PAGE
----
In this exclusive series of articles, we interview Graeme Nattress from RED about the subtle yet fascinating science of digital image creation. Read on for a masterclass in how the magic is woven.
We live in an analogue world. Things that we find beautiful exist resolutely in the analogue domain. A rose; a sunset; a pleasing face: it's hard to understand intuitively how the essence of these images can be recorded and reproduced as a string of numbers with discrete, rigid values.
And yet we do record, process and reproduce the natural world digitally, at a very high level. Most of us know the basic theory: if you sample frequently enough and with sufficient depth per sample, there's nothing lost "in the gaps" because there's nothing there significant to lose. In other words: sample well and you'll capture everything you need for faithful and accurate reproduction.
Nobody seriously disputes this. This is not like the discussion about vinyl vs CDs. This is about how far you can go to record images at the very sharpest end of current technology. And the answer is very far indeed.
I wanted to ask Graeme Nattress, whose job title is “Problem Solver” at RED Digital Cinema, what he thought about the process of moving from analogue to digital. What are the issues, and what are the solutions?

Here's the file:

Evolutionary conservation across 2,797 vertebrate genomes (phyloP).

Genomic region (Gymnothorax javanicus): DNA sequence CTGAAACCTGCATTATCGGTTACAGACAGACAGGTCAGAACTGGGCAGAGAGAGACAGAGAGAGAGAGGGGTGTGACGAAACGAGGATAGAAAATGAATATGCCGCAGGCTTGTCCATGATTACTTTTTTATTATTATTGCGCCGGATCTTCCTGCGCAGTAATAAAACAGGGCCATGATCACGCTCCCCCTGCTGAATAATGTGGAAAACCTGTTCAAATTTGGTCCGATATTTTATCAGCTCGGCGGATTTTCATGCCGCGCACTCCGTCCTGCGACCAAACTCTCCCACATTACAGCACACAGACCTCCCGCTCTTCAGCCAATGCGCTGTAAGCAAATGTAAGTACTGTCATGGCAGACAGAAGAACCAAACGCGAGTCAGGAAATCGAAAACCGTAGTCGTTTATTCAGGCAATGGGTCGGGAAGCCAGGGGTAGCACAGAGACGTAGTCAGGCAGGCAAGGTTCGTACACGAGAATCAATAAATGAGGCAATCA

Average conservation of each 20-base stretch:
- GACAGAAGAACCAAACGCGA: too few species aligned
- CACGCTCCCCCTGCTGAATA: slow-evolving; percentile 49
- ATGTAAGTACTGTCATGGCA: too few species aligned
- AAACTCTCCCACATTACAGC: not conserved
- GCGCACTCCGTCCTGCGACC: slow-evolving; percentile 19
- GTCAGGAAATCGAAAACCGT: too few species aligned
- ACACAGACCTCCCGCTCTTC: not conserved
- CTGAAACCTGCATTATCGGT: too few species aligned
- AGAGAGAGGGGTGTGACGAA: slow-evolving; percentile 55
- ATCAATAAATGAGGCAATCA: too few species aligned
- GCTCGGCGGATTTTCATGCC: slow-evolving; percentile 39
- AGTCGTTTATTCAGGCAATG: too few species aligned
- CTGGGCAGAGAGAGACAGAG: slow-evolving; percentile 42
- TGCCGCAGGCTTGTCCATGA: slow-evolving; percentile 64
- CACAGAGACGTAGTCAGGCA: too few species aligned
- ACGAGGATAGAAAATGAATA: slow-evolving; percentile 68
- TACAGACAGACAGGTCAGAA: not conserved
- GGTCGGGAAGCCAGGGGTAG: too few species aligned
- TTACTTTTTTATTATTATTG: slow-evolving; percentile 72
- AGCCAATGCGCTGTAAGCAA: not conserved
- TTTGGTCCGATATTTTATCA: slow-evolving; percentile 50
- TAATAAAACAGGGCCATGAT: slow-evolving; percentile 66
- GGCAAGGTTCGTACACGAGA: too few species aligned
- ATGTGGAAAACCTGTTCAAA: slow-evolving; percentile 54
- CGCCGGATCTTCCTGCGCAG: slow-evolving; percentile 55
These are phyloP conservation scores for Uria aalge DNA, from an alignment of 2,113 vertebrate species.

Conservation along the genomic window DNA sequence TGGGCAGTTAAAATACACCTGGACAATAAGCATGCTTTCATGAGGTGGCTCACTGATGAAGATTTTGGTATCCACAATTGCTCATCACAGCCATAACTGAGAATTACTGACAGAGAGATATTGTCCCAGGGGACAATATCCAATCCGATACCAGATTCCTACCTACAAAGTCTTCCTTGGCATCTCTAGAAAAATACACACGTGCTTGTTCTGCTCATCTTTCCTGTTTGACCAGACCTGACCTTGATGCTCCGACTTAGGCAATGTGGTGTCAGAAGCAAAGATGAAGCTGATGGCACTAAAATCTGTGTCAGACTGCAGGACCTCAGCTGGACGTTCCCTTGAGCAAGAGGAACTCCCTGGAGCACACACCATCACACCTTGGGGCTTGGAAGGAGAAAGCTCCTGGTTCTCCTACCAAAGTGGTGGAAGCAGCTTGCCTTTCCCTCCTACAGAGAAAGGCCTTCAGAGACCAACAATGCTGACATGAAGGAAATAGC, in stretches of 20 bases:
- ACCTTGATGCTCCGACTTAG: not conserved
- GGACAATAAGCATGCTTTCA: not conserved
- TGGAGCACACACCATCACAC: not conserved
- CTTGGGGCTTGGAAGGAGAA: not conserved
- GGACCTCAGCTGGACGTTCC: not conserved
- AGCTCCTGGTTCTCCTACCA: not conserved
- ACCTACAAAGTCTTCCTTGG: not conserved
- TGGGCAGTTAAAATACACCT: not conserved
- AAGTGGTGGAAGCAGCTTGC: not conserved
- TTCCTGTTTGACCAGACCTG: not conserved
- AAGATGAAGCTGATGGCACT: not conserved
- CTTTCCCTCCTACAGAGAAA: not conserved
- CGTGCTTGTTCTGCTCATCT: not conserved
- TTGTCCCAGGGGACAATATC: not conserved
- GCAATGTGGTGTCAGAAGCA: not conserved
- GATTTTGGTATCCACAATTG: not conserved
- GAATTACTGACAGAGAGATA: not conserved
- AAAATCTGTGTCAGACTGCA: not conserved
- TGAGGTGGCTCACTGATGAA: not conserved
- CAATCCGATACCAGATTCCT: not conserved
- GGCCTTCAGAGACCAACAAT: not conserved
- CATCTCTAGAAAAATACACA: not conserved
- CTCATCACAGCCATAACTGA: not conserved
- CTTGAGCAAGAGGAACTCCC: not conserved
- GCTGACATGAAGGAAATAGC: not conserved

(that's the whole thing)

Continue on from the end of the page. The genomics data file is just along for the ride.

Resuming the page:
(“Problem Solver”? That’s probably a very apt title for Graeme. But it doesn’t shed much light on the sort of problems that he solves. In any other company, his main job title would probably be “Chief Image Scientist”).
David Shapton, Editor-In Chief, RedShark Media (“DS”): The idea of sampling - that is taking a measurement at fixed intervals to capture a scene - seems to be unsympathetic to the notion of a smooth and contiguous analogue world.
Graeme Nattress, RED (“GN”): We have always sampled in the temporal (time) domain because we have a shutter speed, and discrete time samples in the sense of one frame following another. We take a fixed number of pictures per second to make a video. Shutter speed is sampling: analogue sampling. We've always done it. It's intrinsic to making a film. So it's less of a conceptual leap to imagine that we also sample in the spatial domain. What I mean by this is that on the one hand you have frames - that's your temporal sampling - and then on the other, you have to sample what's in a frame, vertically and horizontally. Those spatial samples are pixels, and each has a number representing a colour. The more bits per pixel, the greater the colours we can record and represent. And of course, not just colours, but dynamic range too.
With enough frames per second, a large enough number of pixels, and enough depth per pixel, we can very accurately reproduce analogue images.
DS: And we do indeed get artifacts that are are familiar to us in the digital world back in the analogue domain too, don't we? The reverse movement on wagon wheels for example, is straightforward temporal aliasing? And moire: sometimes you see a fence through another fence. Presumably in digital one of those fences is replaced by the grid-like structure of the sensor?
GN: Reverse wagon wheels is the classic example of temporal aliasing, but it also manifests as “stutter” on pans too. What the ASC data tables on panning speed are telling you is what speed to use to avoid temporal aliasing on movement.